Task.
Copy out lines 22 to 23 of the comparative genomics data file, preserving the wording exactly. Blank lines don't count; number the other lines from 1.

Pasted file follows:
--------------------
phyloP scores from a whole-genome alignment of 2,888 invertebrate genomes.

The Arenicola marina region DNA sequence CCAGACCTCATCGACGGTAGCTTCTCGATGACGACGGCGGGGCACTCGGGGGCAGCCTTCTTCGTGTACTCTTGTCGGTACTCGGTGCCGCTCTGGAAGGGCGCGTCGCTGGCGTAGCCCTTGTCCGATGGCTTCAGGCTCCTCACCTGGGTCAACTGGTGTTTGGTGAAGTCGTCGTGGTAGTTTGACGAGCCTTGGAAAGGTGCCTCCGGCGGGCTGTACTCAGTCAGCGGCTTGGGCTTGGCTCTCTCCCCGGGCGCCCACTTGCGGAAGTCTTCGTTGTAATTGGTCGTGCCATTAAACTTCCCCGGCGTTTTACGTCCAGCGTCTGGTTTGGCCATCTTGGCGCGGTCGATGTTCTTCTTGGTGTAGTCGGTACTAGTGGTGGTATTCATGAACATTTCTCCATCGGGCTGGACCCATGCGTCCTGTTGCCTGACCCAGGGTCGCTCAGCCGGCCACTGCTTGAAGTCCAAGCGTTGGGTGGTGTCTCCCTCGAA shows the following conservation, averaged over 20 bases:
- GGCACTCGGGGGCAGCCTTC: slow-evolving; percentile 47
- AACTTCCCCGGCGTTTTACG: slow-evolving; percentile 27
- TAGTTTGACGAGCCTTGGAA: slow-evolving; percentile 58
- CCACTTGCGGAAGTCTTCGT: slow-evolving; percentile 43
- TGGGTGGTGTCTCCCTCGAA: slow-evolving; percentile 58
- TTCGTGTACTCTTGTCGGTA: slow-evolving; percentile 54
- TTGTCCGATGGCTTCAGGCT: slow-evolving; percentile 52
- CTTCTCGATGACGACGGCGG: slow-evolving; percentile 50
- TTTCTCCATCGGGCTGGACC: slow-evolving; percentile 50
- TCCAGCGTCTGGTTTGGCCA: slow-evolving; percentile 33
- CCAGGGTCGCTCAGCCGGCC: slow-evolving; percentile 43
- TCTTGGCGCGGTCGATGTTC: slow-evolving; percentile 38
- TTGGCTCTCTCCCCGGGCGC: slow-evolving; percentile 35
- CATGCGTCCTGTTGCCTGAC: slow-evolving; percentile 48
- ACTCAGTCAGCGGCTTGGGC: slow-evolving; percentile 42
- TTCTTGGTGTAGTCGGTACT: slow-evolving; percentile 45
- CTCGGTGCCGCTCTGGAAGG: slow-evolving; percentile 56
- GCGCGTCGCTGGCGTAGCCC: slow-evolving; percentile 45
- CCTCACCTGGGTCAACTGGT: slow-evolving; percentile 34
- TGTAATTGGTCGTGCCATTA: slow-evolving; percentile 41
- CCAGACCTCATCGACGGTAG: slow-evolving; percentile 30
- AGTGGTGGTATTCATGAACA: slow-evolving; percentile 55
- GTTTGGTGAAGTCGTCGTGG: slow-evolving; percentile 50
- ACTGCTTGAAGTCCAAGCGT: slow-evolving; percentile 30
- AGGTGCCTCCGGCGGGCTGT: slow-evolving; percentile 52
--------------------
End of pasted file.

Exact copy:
- TGTAATTGGTCGTGCCATTA: slow-evolving; percentile 41
- CCAGACCTCATCGACGGTAG: slow-evolving; percentile 30